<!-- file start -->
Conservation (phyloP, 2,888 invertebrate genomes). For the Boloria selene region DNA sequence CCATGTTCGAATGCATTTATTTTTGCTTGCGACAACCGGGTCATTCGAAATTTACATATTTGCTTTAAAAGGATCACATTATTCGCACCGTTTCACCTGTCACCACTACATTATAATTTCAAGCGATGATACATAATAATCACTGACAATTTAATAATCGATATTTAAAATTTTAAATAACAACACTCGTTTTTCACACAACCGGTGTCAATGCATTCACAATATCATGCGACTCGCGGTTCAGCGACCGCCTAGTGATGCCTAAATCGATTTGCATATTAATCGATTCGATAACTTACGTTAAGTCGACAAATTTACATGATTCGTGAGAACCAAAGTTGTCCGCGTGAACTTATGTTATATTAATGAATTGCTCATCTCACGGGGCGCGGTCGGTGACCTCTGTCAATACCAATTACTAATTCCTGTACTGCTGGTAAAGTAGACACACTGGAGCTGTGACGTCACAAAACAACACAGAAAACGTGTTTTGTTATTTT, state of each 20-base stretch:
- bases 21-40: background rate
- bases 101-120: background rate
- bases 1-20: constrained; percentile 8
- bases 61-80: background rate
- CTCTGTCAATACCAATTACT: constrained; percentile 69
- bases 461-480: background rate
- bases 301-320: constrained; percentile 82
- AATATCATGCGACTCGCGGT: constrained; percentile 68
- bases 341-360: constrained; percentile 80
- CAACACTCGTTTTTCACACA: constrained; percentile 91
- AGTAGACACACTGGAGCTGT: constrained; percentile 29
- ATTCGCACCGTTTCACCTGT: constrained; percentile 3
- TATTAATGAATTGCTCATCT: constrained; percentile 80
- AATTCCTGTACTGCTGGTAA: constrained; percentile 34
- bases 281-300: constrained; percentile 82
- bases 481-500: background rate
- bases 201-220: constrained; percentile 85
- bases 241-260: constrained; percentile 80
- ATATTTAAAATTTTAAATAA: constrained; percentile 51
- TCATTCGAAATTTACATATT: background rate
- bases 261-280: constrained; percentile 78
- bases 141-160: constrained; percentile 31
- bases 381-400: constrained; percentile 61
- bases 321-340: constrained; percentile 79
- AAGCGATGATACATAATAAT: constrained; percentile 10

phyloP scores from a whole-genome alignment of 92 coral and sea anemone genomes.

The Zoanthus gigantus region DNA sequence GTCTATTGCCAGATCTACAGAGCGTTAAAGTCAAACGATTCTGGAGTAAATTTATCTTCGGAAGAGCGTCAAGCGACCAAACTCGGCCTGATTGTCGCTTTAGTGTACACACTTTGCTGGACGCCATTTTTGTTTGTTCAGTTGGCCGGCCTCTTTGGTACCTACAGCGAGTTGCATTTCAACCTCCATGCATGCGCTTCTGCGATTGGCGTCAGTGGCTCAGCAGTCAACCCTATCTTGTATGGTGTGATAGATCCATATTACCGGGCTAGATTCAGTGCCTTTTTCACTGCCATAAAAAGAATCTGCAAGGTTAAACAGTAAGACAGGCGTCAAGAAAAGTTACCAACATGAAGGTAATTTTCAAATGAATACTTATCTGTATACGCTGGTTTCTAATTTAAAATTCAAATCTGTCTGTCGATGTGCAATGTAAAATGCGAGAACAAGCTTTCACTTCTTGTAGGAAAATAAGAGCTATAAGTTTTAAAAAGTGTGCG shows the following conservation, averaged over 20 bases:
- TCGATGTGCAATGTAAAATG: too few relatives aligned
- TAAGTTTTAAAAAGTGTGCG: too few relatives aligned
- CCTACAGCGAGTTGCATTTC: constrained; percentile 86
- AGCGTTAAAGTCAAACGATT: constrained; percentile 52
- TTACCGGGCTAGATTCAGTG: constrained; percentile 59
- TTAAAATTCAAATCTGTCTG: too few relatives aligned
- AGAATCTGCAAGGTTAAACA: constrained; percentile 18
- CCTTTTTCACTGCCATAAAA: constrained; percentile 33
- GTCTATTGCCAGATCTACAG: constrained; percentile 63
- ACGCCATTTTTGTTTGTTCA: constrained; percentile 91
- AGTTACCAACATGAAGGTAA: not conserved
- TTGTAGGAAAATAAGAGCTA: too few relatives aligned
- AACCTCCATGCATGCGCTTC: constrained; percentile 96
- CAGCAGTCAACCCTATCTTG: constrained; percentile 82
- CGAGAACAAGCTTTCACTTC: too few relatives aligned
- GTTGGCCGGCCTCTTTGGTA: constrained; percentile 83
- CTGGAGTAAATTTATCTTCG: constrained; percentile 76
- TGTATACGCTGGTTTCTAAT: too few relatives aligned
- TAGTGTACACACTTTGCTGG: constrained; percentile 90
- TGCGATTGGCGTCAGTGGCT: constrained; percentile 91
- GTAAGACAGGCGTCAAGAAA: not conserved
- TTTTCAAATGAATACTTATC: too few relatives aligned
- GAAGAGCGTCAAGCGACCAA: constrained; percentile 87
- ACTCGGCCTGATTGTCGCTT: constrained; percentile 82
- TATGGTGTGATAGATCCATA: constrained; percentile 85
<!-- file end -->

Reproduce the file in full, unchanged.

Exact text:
Conservation (phyloP, 2,888 invertebrate genomes). For the Boloria selene region DNA sequence CCATGTTCGAATGCATTTATTTTTGCTTGCGACAACCGGGTCATTCGAAATTTACATATTTGCTTTAAAAGGATCACATTATTCGCACCGTTTCACCTGTCACCACTACATTATAATTTCAAGCGATGATACATAATAATCACTGACAATTTAATAATCGATATTTAAAATTTTAAATAACAACACTCGTTTTTCACACAACCGGTGTCAATGCATTCACAATATCATGCGACTCGCGGTTCAGCGACCGCCTAGTGATGCCTAAATCGATTTGCATATTAATCGATTCGATAACTTACGTTAAGTCGACAAATTTACATGATTCGTGAGAACCAAAGTTGTCCGCGTGAACTTATGTTATATTAATGAATTGCTCATCTCACGGGGCGCGGTCGGTGACCTCTGTCAATACCAATTACTAATTCCTGTACTGCTGGTAAAGTAGACACACTGGAGCTGTGACGTCACAAAACAACACAGAAAACGTGTTTTGTTATTTT, state of each 20-base stretch:
- bases 21-40: background rate
- bases 101-120: background rate
- bases 1-20: constrained; percentile 8
- bases 61-80: background rate
- CTCTGTCAATACCAATTACT: constrained; percentile 69
- bases 461-480: background rate
- bases 301-320: constrained; percentile 82
- AATATCATGCGACTCGCGGT: constrained; percentile 68
- bases 341-360: constrained; percentile 80
- CAACACTCGTTTTTCACACA: constrained; percentile 91
- AGTAGACACACTGGAGCTGT: constrained; percentile 29
- ATTCGCACCGTTTCACCTGT: constrained; percentile 3
- TATTAATGAATTGCTCATCT: constrained; percentile 80
- AATTCCTGTACTGCTGGTAA: constrained; percentile 34
- bases 281-300: constrained; percentile 82
- bases 481-500: background rate
- bases 201-220: constrained; percentile 85
- bases 241-260: constrained; percentile 80
- ATATTTAAAATTTTAAATAA: constrained; percentile 51
- TCATTCGAAATTTACATATT: background rate
- bases 261-280: constrained; percentile 78
- bases 141-160: constrained; percentile 31
- bases 381-400: constrained; percentile 61
- bases 321-340: constrained; percentile 79
- AAGCGATGATACATAATAAT: constrained; percentile 10

phyloP scores from a whole-genome alignment of 92 coral and sea anemone genomes.

The Zoanthus gigantus region DNA sequence GTCTATTGCCAGATCTACAGAGCGTTAAAGTCAAACGATTCTGGAGTAAATTTATCTTCGGAAGAGCGTCAAGCGACCAAACTCGGCCTGATTGTCGCTTTAGTGTACACACTTTGCTGGACGCCATTTTTGTTTGTTCAGTTGGCCGGCCTCTTTGGTACCTACAGCGAGTTGCATTTCAACCTCCATGCATGCGCTTCTGCGATTGGCGTCAGTGGCTCAGCAGTCAACCCTATCTTGTATGGTGTGATAGATCCATATTACCGGGCTAGATTCAGTGCCTTTTTCACTGCCATAAAAAGAATCTGCAAGGTTAAACAGTAAGACAGGCGTCAAGAAAAGTTACCAACATGAAGGTAATTTTCAAATGAATACTTATCTGTATACGCTGGTTTCTAATTTAAAATTCAAATCTGTCTGTCGATGTGCAATGTAAAATGCGAGAACAAGCTTTCACTTCTTGTAGGAAAATAAGAGCTATAAGTTTTAAAAAGTGTGCG shows the following conservation, averaged over 20 bases:
- TCGATGTGCAATGTAAAATG: too few relatives aligned
- TAAGTTTTAAAAAGTGTGCG: too few relatives aligned
- CCTACAGCGAGTTGCATTTC: constrained; percentile 86
- AGCGTTAAAGTCAAACGATT: constrained; percentile 52
- TTACCGGGCTAGATTCAGTG: constrained; percentile 59
- TTAAAATTCAAATCTGTCTG: too few relatives aligned
- AGAATCTGCAAGGTTAAACA: constrained; percentile 18
- CCTTTTTCACTGCCATAAAA: constrained; percentile 33
- GTCTATTGCCAGATCTACAG: constrained; percentile 63
- ACGCCATTTTTGTTTGTTCA: constrained; percentile 91
- AGTTACCAACATGAAGGTAA: not conserved
- TTGTAGGAAAATAAGAGCTA: too few relatives aligned
- AACCTCCATGCATGCGCTTC: constrained; percentile 96
- CAGCAGTCAACCCTATCTTG: constrained; percentile 82
- CGAGAACAAGCTTTCACTTC: too few relatives aligned
- GTTGGCCGGCCTCTTTGGTA: constrained; percentile 83
- CTGGAGTAAATTTATCTTCG: constrained; percentile 76
- TGTATACGCTGGTTTCTAAT: too few relatives aligned
- TAGTGTACACACTTTGCTGG: constrained; percentile 90
- TGCGATTGGCGTCAGTGGCT: constrained; percentile 91
- GTAAGACAGGCGTCAAGAAA: not conserved
- TTTTCAAATGAATACTTATC: too few relatives aligned
- GAAGAGCGTCAAGCGACCAA: constrained; percentile 87
- ACTCGGCCTGATTGTCGCTT: constrained; percentile 82
- TATGGTGTGATAGATCCATA: constrained; percentile 85